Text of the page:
Following along in the fraud prevention series is Part 2 – Credit Card Fraud. If you have been involved in online retail and/or international telesales, this topic is not likely a new one. Nonetheless and especially for those looking to get involved in online retail, this is what we found and how we prevent it each and every day.
Part 2 – Credit Card Fraud: When I say each and every day, it is no exaggeration. At VoIP Supply, our customer-base is global and our store is open 24/7 for those in need of VoIP hardware and IP Camera equipment. There are sections of the globe known for fraudulent activity, but it is not limited to foreign soil. To keep this shorter than average, below are a few techniques used and some of the steps you absolutely must take in order to protect yourself.
Things to look for: Some general techniques used to fool online retailers and telesales organizations.
Late day and particularly Friday afternoon orders that must be delivered the next day or by Express shipment. If someone calls at 4:50 pm on Friday and needs 50 Polycom IP Phones delivered the following day, it raises a flag.
Shipping Address variations: If the shipping address is different than the billing address it should be cause to look further. Though often perfectly fine, if someone with a billing address in Nebraska is shipping to Miami, I’d want to look deeper.
Name Variations: If the name on the card is different than the name being shipped to, this could also be fine but can indicate potential fraud activity.
How to protect yourself: There are some basic rules to follow, all of the time.
Verify with the card issuing bank. This is an absolute must if a red flag is up. Get the phone number from the back of the card and make sure that the bank verifies that the card is not stolen, that the names are authorized and that the shipping address is on file as an alternate address for the credit card. All credit card companies allow you to authorize multiple shipping addresses. If you “customer” tells you otherwise, walk away and protect yourself.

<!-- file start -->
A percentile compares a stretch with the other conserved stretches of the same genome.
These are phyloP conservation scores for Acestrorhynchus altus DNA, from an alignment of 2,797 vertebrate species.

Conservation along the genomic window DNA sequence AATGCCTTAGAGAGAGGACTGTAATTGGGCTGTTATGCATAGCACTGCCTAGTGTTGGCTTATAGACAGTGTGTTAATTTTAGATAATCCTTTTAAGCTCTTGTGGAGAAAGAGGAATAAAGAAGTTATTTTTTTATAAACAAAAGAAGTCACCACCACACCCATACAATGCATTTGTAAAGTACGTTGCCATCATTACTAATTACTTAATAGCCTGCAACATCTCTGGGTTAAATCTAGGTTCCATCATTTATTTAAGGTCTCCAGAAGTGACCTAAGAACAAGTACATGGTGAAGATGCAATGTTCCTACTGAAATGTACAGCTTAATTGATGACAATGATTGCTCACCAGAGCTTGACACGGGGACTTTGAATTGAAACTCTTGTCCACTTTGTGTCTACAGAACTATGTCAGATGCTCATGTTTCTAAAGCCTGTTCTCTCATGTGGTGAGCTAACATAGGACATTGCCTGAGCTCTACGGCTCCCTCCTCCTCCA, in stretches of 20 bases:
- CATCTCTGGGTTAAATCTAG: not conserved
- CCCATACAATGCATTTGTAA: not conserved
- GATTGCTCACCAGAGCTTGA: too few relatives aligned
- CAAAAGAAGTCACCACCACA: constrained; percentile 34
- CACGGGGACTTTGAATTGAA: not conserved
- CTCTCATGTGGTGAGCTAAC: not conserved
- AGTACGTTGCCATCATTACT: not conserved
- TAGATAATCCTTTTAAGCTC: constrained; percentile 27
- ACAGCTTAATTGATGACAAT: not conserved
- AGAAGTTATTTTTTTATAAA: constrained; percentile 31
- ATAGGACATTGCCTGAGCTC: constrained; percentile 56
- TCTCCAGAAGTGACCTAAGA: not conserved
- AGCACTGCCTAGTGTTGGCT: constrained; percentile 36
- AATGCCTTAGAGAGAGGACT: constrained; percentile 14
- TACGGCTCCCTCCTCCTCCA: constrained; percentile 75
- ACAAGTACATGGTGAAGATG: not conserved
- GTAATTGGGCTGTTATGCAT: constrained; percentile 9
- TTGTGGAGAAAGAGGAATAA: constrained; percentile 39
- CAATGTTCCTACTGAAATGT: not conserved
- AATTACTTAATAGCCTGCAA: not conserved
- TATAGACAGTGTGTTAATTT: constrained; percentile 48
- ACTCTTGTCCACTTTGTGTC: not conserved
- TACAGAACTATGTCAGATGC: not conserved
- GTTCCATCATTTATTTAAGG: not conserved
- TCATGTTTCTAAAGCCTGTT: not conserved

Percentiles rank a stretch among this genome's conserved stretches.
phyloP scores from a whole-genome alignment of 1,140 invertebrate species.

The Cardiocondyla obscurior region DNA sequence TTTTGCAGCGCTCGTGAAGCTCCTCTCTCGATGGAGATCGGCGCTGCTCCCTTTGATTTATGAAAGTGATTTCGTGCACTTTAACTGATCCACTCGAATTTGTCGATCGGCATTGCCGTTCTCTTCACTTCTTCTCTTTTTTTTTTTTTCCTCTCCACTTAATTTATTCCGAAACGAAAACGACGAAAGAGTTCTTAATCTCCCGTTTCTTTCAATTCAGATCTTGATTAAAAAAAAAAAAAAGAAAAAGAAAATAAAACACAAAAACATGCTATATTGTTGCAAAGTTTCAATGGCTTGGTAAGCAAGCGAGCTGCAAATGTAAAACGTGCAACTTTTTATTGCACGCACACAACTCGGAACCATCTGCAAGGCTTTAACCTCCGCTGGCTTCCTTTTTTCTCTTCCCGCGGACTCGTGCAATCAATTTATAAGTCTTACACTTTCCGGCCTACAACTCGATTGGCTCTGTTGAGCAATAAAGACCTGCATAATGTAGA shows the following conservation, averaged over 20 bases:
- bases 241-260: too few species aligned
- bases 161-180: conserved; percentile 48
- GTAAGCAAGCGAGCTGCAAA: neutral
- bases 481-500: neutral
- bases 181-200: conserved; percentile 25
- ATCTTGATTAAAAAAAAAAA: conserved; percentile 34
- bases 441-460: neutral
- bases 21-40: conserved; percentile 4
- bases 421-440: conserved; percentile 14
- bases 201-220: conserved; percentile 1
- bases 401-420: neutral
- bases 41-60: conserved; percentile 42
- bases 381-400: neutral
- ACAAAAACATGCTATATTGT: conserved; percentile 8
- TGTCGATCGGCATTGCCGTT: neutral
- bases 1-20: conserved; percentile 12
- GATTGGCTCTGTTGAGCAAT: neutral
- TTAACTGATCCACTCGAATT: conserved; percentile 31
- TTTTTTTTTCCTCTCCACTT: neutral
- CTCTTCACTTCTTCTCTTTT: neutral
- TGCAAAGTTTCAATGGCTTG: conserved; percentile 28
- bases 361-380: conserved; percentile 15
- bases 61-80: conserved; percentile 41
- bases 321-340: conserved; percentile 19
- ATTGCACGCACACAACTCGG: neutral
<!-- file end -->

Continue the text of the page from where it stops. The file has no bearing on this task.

Call the company: If Joe Smith from Acme Corp in Lincoln NE wants to ship to Fred Richards in Miami Florida, google Acme Corp and call their phone number to see if Joe Smith works there and truly does want the goods shipped to Miami. Don’t rely on phone numbers provided by suspected fraudsters.
Look up the shipping address. If you google the address to be shipped to and you find that there is a freight forwarder doing business at that address, follow through with items 1 and 2 above.
Common sense. Run the card through your merchant processor as you would any other card and make sure to get the valid name, address and security code with all of them matching. If the code doesn’t match, the zip code if wrong or the name fails, you may have saved yourself some pain down the road.
It is pretty easy to protect yourself and far less expensive than eating a total loss. There are companies out there that will provide these screening services for you if you don’t have time to do them yourself. Be careful and look out for your business as most other people aren’t going to.
Protect yourself from Scammers – Part 1 – Check Fraud
This post contains a few examples written from personal experience where I / we were either a victim or very nearly taken advantage of. There are ways to protect yourself but not all are obvious and, without taking the appropriate measures, you may well find yourself in a similar situation. In this series I’ll write about check fraud, credit card fraud, identity theft, international transactions and other methods that dishonest people will attempt to take advantage of you and your business.
Part 1 – Fake checks: Over the past eight years that VoIP Supply has been dominating the online retail marketplace for new and used Voice over IP hardware, we have had several waves of fake checks totaling well into the high six figures and possibly over the seven figure mark. People have created and delivered hundreds/thousands of checks with our account numbers, company name and address to victimized individuals and businesses around the world. Someone sold their Harley Davidson on eBay in exchange for one of these checks, delivered the bike and a few days later found out the check for $10,000 was not legit. Companies have sold goods to people impersonating VoIP Supply, delivered them COD and received a fake check in return. Those are just a couple of examples, there are hundreds more…